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When I Was A Donk With Randy Ohel

by Julio Rodriguez |  Published: May 13, 2015


In this series, Card Player asks top pros to rewind back to their humble beginnings and provide insights regarding the mistakes, leaks, and deficiencies that they had to overcome in order to improve their games.

Randy Ohel is a professional poker player from Coral Springs, Florida who now lives in Las Vegas, Nevada. The 29-year-old spends most of his working time playing mixed cash games, but does have quite a bit of tournament success as well, having amassed more than $900,000 in live tournament earnings.

In 2012, Ohel won his first World Series of Poker bracelet, taking down the $2,500 buy-in Deuce-to-Seven Triple Draw Lowball event for $145,247. Just last summer, Ohel finished second in the $10,000 buy-in H.O.R.S.E event, picking up another $313,715. He has two other WSOP final-table appearances on his resume, along with another final-table finish on the Heartland Poker Tour.

Here, Ohel talks about one of his earliest experiences in a big buy-in tournament.

“Back in 2007, I was playing in my second-ever $10,000 buy-in tournament. I had won a satellite into the PokerStars Caribbean Adventure main event. It was day one of the tournament and I had already chipped up to well over my starting stack and well over the average.“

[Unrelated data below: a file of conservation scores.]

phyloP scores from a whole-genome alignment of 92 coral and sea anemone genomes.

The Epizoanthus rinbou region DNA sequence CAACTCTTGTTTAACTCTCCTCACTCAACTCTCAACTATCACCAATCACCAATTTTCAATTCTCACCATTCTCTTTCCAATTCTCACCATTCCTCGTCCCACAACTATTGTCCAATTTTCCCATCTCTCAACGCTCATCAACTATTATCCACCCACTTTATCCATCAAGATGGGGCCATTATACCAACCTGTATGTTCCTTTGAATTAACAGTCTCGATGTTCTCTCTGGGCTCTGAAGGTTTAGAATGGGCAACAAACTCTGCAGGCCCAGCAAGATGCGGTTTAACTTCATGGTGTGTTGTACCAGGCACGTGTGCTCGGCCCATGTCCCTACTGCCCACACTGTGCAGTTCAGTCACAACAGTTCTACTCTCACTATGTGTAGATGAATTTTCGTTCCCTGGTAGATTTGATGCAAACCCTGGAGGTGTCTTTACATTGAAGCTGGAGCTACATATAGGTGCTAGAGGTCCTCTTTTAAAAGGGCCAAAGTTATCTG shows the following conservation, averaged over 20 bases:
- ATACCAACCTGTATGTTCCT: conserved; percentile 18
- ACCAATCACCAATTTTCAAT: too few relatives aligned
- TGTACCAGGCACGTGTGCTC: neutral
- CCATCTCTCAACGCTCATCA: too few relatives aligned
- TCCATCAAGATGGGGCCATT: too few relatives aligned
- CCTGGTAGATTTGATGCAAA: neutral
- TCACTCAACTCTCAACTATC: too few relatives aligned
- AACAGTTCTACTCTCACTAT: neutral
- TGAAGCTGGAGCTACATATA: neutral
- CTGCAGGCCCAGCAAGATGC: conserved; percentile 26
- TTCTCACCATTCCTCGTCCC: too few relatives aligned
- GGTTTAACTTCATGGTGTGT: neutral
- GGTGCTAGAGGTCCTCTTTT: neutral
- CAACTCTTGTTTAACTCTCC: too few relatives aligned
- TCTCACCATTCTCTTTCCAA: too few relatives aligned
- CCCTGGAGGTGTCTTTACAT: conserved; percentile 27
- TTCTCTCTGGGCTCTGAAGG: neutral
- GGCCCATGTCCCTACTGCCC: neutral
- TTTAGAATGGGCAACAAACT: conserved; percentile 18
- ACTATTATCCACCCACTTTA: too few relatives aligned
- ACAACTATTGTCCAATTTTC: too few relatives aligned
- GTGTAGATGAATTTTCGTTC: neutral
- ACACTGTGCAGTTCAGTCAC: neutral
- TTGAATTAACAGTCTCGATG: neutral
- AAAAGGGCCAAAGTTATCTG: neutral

“Throughout the day, I had been getting dealt a lot of great starting hands. Just big cards over and over again, but I wasn’t showing them down that often. In hindsight, I now realize that to everybody else at the table, I was this aggressive maniac who was raising every other hand.”

“Late in the day, one of the better players at the table, who was also deep, raised and I three-bet him with pocket queens. Previously, I had three-bet him with another big hand and he folded. This time, he made a big four-bet that represented about 20 percent of my stack.”

“Now, given the image I had at the time, I probably should’ve have just gone with my hand. Instead, I somehow convinced myself that folding was the best play. I rationalized it by saying that it was towards the end of the day and I could easily fold and make day two with a good stack. At no point in my analysis did I think about the previous hands I had played at the table and how aggressive he must have thought I was.”

“He ended up showing me ace-rag and I felt a little dumb for having been bluffed off the best hand, but it taught me a valuable lesson about how you should always be aware of how the rest of the table perceives you. You really have to pay attention to the hands that you actually show down, because that, along with how often you raise or enter the pot, is what is going to form most players’ opinions unless they have some sort of history with you.” ♠